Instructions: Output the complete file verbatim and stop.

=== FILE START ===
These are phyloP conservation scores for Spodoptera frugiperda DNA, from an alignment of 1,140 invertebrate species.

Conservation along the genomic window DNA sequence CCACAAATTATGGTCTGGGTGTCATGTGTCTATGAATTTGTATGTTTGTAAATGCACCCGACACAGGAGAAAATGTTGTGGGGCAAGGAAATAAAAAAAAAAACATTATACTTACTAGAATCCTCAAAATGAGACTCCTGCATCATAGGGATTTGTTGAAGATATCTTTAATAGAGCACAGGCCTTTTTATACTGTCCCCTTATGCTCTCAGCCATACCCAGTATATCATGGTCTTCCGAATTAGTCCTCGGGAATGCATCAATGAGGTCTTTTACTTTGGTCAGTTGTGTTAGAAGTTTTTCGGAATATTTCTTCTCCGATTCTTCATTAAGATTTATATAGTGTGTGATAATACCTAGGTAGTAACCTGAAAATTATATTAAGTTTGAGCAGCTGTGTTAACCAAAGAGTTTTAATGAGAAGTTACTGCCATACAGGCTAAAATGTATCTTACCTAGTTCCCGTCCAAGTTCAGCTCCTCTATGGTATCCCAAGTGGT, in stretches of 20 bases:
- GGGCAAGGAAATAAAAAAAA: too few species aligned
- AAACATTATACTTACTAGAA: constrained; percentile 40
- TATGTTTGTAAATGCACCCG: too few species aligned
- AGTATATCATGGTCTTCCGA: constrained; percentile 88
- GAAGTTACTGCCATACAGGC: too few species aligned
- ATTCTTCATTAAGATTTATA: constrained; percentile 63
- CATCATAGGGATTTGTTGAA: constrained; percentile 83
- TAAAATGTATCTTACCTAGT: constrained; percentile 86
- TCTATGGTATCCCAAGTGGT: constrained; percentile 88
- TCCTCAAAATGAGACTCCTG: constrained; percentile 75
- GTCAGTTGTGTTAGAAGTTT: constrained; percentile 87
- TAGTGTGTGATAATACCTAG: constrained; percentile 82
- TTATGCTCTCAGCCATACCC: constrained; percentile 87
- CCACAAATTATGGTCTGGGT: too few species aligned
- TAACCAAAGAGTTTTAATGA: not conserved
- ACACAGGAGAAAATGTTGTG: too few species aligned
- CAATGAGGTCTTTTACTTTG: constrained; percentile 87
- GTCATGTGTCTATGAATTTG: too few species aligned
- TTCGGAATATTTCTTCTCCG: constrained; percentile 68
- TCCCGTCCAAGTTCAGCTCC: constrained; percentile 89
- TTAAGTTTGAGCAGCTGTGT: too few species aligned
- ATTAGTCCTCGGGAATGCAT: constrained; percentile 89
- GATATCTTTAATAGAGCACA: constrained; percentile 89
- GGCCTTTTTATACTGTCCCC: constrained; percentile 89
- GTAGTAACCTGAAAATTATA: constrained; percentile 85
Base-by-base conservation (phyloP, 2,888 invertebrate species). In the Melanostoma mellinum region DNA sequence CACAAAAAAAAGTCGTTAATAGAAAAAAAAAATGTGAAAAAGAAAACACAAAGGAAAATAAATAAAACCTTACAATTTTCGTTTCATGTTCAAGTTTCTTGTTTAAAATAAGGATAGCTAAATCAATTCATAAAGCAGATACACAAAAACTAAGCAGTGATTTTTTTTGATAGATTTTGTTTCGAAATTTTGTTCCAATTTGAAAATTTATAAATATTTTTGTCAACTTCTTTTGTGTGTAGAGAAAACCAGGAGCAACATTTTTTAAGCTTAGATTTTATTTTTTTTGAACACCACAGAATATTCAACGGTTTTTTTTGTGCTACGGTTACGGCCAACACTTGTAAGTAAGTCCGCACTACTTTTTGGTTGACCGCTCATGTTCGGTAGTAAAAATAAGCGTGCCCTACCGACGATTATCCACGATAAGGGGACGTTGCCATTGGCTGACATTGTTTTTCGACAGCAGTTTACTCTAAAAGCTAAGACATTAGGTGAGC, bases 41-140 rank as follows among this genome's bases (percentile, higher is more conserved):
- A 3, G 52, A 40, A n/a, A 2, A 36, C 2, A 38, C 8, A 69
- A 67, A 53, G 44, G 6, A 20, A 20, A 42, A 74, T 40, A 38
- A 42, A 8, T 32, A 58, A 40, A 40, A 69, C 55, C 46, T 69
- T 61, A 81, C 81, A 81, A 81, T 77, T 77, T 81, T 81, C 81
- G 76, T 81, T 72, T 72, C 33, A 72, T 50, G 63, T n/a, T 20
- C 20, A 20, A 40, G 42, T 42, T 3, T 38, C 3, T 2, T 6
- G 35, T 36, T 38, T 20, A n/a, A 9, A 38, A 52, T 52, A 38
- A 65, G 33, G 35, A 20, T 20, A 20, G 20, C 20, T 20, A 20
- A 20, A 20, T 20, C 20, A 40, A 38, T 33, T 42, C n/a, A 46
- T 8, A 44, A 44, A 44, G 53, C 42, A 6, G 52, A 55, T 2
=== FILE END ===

These are phyloP conservation scores for Spodoptera frugiperda DNA, from an alignment of 1,140 invertebrate species.

Conservation along the genomic window DNA sequence CCACAAATTATGGTCTGGGTGTCATGTGTCTATGAATTTGTATGTTTGTAAATGCACCCGACACAGGAGAAAATGTTGTGGGGCAAGGAAATAAAAAAAAAAACATTATACTTACTAGAATCCTCAAAATGAGACTCCTGCATCATAGGGATTTGTTGAAGATATCTTTAATAGAGCACAGGCCTTTTTATACTGTCCCCTTATGCTCTCAGCCATACCCAGTATATCATGGTCTTCCGAATTAGTCCTCGGGAATGCATCAATGAGGTCTTTTACTTTGGTCAGTTGTGTTAGAAGTTTTTCGGAATATTTCTTCTCCGATTCTTCATTAAGATTTATATAGTGTGTGATAATACCTAGGTAGTAACCTGAAAATTATATTAAGTTTGAGCAGCTGTGTTAACCAAAGAGTTTTAATGAGAAGTTACTGCCATACAGGCTAAAATGTATCTTACCTAGTTCCCGTCCAAGTTCAGCTCCTCTATGGTATCCCAAGTGGT, in stretches of 20 bases:
- GGGCAAGGAAATAAAAAAAA: too few species aligned
- AAACATTATACTTACTAGAA: constrained; percentile 40
- TATGTTTGTAAATGCACCCG: too few species aligned
- AGTATATCATGGTCTTCCGA: constrained; percentile 88
- GAAGTTACTGCCATACAGGC: too few species aligned
- ATTCTTCATTAAGATTTATA: constrained; percentile 63
- CATCATAGGGATTTGTTGAA: constrained; percentile 83
- TAAAATGTATCTTACCTAGT: constrained; percentile 86
- TCTATGGTATCCCAAGTGGT: constrained; percentile 88
- TCCTCAAAATGAGACTCCTG: constrained; percentile 75
- GTCAGTTGTGTTAGAAGTTT: constrained; percentile 87
- TAGTGTGTGATAATACCTAG: constrained; percentile 82
- TTATGCTCTCAGCCATACCC: constrained; percentile 87
- CCACAAATTATGGTCTGGGT: too few species aligned
- TAACCAAAGAGTTTTAATGA: not conserved
- ACACAGGAGAAAATGTTGTG: too few species aligned
- CAATGAGGTCTTTTACTTTG: constrained; percentile 87
- GTCATGTGTCTATGAATTTG: too few species aligned
- TTCGGAATATTTCTTCTCCG: constrained; percentile 68
- TCCCGTCCAAGTTCAGCTCC: constrained; percentile 89
- TTAAGTTTGAGCAGCTGTGT: too few species aligned
- ATTAGTCCTCGGGAATGCAT: constrained; percentile 89
- GATATCTTTAATAGAGCACA: constrained; percentile 89
- GGCCTTTTTATACTGTCCCC: constrained; percentile 89
- GTAGTAACCTGAAAATTATA: constrained; percentile 85
Base-by-base conservation (phyloP, 2,888 invertebrate species). In the Melanostoma mellinum region DNA sequence CACAAAAAAAAGTCGTTAATAGAAAAAAAAAATGTGAAAAAGAAAACACAAAGGAAAATAAATAAAACCTTACAATTTTCGTTTCATGTTCAAGTTTCTTGTTTAAAATAAGGATAGCTAAATCAATTCATAAAGCAGATACACAAAAACTAAGCAGTGATTTTTTTTGATAGATTTTGTTTCGAAATTTTGTTCCAATTTGAAAATTTATAAATATTTTTGTCAACTTCTTTTGTGTGTAGAGAAAACCAGGAGCAACATTTTTTAAGCTTAGATTTTATTTTTTTTGAACACCACAGAATATTCAACGGTTTTTTTTGTGCTACGGTTACGGCCAACACTTGTAAGTAAGTCCGCACTACTTTTTGGTTGACCGCTCATGTTCGGTAGTAAAAATAAGCGTGCCCTACCGACGATTATCCACGATAAGGGGACGTTGCCATTGGCTGACATTGTTTTTCGACAGCAGTTTACTCTAAAAGCTAAGACATTAGGTGAGC, bases 41-140 rank as follows among this genome's bases (percentile, higher is more conserved):
- A 3, G 52, A 40, A n/a, A 2, A 36, C 2, A 38, C 8, A 69
- A 67, A 53, G 44, G 6, A 20, A 20, A 42, A 74, T 40, A 38
- A 42, A 8, T 32, A 58, A 40, A 40, A 69, C 55, C 46, T 69
- T 61, A 81, C 81, A 81, A 81, T 77, T 77, T 81, T 81, C 81
- G 76, T 81, T 72, T 72, C 33, A 72, T 50, G 63, T n/a, T 20
- C 20, A 20, A 40, G 42, T 42, T 3, T 38, C 3, T 2, T 6
- G 35, T 36, T 38, T 20, A n/a, A 9, A 38, A 52, T 52, A 38
- A 65, G 33, G 35, A 20, T 20, A 20, G 20, C 20, T 20, A 20
- A 20, A 20, T 20, C 20, A 40, A 38, T 33, T 42, C n/a, A 46
- T 8, A 44, A 44, A 44, G 53, C 42, A 6, G 52, A 55, T 2